Stephen McPartland Vs Stevenage Borough Council: MP criticises Local Plan but council lawyer says his alternative is ‘confused and misconceived’

The Local Plan hearings are being at the ibis Hotel in Stevenage.

The Local Plan hearings are being at the ibis Hotel in Stevenage. - Credit: Archant

Stevenage MP Stephen McPartland’s campaign to build a new garden city in Hertfordshire to meet growing housing need has been described as ‘misconceived and confused’ by a lawyer appointed by Stevenage Borough Council.

Stephen McPartland

Stephen McPartland - Credit: Archant

Mr McPartland was allowed to speak at the beginning of the second day of a government inquiry into Stevenage Borough Council’s Local Plan at the ibis Hotel on Tuesday.

Planning inspector Louise Crosby MA is investigating the plan as part of a three-month inquiry at which those who have made objections, including Mr McPartland, are invited to speak.

The MP repeated his often-made criticism of the plan, which could see 7,600 homes built in the borough by 2031, with his view that a new garden city should be built instead of separate housing developments in different areas.

But at the same time he criticised the extent to which the council plan would see homes built on Green Belt land, and said he doubts enough locations will become available to meet the council targets for housing and employment sites.


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He also repeated his view that the planned regeneration of Stevenage town centre by the Stevenage First Partnership will not go ahead due to ‘lack of funding, investment and government backing’, and claimed a £50 million plan to redevelop Stevenage railway station will not happen.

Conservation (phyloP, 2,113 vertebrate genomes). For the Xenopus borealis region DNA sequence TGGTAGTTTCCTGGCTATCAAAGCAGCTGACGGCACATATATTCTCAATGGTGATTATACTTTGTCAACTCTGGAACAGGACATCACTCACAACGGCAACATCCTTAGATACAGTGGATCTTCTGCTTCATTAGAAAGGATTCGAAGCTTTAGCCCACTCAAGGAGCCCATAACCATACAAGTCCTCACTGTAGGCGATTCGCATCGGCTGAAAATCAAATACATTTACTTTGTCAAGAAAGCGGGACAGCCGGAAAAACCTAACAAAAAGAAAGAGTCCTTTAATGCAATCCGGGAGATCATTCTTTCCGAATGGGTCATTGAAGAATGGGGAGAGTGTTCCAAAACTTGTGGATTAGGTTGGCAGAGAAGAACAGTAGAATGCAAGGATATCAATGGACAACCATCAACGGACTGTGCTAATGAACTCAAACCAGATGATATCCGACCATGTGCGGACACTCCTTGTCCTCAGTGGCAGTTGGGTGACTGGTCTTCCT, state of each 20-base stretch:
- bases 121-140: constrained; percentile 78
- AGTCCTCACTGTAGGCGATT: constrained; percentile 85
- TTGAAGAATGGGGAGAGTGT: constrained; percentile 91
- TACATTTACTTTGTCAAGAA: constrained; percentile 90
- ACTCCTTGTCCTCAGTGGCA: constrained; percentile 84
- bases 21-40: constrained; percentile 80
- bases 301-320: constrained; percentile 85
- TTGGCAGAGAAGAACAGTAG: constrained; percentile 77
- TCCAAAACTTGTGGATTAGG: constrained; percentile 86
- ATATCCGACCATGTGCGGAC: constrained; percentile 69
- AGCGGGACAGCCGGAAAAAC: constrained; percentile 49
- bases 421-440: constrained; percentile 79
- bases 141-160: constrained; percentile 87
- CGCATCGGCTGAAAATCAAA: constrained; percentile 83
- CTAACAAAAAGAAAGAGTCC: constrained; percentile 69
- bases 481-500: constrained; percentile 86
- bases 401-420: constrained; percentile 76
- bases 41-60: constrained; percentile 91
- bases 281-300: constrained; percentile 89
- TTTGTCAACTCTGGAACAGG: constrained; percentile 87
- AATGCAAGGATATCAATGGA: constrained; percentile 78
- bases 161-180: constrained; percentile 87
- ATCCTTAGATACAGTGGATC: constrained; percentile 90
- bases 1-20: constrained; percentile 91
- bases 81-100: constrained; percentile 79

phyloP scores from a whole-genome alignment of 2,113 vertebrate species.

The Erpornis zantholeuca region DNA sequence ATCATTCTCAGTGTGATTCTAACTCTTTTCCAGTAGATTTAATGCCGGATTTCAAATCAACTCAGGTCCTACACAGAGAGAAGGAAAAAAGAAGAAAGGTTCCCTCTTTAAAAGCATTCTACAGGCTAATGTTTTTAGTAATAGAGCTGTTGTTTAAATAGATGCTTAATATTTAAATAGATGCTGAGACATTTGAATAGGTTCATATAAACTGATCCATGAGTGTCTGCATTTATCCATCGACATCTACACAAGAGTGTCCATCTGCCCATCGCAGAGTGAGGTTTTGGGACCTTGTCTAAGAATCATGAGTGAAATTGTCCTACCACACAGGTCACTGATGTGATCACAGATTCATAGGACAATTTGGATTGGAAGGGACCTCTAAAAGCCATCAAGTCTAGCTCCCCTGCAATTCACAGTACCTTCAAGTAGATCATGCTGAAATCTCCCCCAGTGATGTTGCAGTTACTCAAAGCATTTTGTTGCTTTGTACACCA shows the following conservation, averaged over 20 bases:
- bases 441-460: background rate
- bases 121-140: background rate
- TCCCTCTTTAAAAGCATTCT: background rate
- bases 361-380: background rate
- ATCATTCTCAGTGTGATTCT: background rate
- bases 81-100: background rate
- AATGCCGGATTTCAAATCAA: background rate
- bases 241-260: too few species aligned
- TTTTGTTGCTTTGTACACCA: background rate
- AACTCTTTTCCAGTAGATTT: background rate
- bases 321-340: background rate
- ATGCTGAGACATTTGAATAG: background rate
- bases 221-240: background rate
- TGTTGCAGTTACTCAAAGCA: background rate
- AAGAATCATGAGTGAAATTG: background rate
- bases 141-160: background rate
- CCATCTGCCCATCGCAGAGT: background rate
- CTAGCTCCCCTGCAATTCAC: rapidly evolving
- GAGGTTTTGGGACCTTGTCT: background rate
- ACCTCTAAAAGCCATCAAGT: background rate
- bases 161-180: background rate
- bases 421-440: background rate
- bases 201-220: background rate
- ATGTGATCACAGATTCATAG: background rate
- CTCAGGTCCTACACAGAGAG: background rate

But the council planning team’s lawyer, Simon Bird QC, hit back, saying: “There is a lot of confusion in what you’ve just heard.

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“These ideas are as misconceived today as they were yesterday.

“A new settlement option would be unlikely to deliver the same numbers of affordable housing that can be delivered under the Local Plan, and could not be delivered in the time scale of the plan.

“Any new settlement could not be delivered without excessive use of Green Belt land.”

He said the Local Plan would ensure ‘sustainable development’, which would justify use of Green Belt land where needed – and said Mr McPartland had done ‘nothing to promote’ a new garden city to the council, ‘let alone prove that one was fundable’.

Mr McPartland though told the Comet he will push ahead with the idea even if the Local Plan is approved.

He also told the inquiry that an upcoming announcement will clarify the situation with regard to the railway station, and that he believes a new organisation will be created to redevelop Stevenage, with himself as a member.

The government – which insists councils must have Local Plans in place – last week announced plans to build new garden villages at 14 locations, including Harlow and Gilston in East Hertfordshire, but this did not include any plan for the Stevenage area.

Chairing the inquiry, Ms Crosby said it was important the garden city proposal ‘didn’t take up too much’ of the inquiry’s time because it is not the issue she is tasked with deciding.

The inquiry continues on February 21 at the ibis Hotel from 10am. All are welcome to attend.

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